When Dorling Kindersley brings out a new version of its general science CD-Rom, then it must be a measure of past success. It's a measure of need too - the idea of covering the three sciences and maths as well on one disc is irresistible in teaching as well as the home-learning market.
This Encyclopaedia is a broad sweep - the second version has 1,000 more articles, which is nearly 10 times the material of the original CD-Rom. There's a Matter Explorer which lets you take either a leaf, aphid, metal or a nylon sock and magnify it stepwise till all you see is atoms. That's good. So are the handy bits of animation showing electrolysis, gases diffusing, coloured light mixing and meiosis - the making of sex cells.
There is extra detail, although these new articles don't explain, say, antibodies, the red shift or reaction rates very well - you'll find better explanations in school books. But now and then the pictures or the video of - for example, bacteria dividing - add value.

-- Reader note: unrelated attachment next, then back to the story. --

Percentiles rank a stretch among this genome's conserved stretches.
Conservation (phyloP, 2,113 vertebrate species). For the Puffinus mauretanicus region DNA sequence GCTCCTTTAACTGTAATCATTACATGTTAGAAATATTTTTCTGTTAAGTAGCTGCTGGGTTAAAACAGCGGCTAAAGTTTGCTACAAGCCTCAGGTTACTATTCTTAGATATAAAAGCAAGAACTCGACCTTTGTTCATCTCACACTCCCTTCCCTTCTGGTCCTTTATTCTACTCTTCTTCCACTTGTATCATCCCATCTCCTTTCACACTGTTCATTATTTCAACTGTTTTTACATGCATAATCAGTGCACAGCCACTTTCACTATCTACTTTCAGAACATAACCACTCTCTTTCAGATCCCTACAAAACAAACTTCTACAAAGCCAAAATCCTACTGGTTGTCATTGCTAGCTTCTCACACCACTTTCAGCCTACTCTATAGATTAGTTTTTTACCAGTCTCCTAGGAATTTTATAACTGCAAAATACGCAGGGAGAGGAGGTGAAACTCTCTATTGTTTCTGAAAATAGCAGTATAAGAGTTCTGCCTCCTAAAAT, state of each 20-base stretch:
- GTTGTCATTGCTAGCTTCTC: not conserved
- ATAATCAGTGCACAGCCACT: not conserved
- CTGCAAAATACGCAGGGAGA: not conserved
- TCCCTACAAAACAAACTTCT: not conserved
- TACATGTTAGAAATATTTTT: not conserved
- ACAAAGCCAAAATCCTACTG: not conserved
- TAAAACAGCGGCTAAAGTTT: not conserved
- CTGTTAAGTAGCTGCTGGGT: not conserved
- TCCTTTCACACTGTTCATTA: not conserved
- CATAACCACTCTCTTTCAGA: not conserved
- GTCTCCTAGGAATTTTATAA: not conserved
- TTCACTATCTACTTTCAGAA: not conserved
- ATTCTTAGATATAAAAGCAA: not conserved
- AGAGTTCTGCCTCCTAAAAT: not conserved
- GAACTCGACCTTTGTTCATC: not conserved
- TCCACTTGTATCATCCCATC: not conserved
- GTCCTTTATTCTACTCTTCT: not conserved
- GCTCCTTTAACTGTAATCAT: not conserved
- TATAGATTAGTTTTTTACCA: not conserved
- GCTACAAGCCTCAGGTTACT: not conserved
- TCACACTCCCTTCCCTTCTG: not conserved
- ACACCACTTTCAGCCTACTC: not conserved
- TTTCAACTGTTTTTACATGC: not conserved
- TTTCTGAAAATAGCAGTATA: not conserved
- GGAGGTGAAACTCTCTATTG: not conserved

What is unmatched, however, is how easy this CD-Rom is to use - a menu shows the contents as a branching tree, so you soon see what it covers. Buttons called "see also" and "find out more" keep feeding your curiosity. The film index may show tiny pictures and the main menu may be a retro-look museum console, which seems like gimmickry, but if that appeals to children, well that's fine. All the text is now searchable, printable and copiable to a PC.
The title is, I think, unfortunate, simply because it promises too much. If you look at the CD-Rom as a course book, it shows gaping holes. Interestingly, a button connects you to Dorling Kindersley's Science On-line place on the Internet, a feature that may one day plug all the gaps.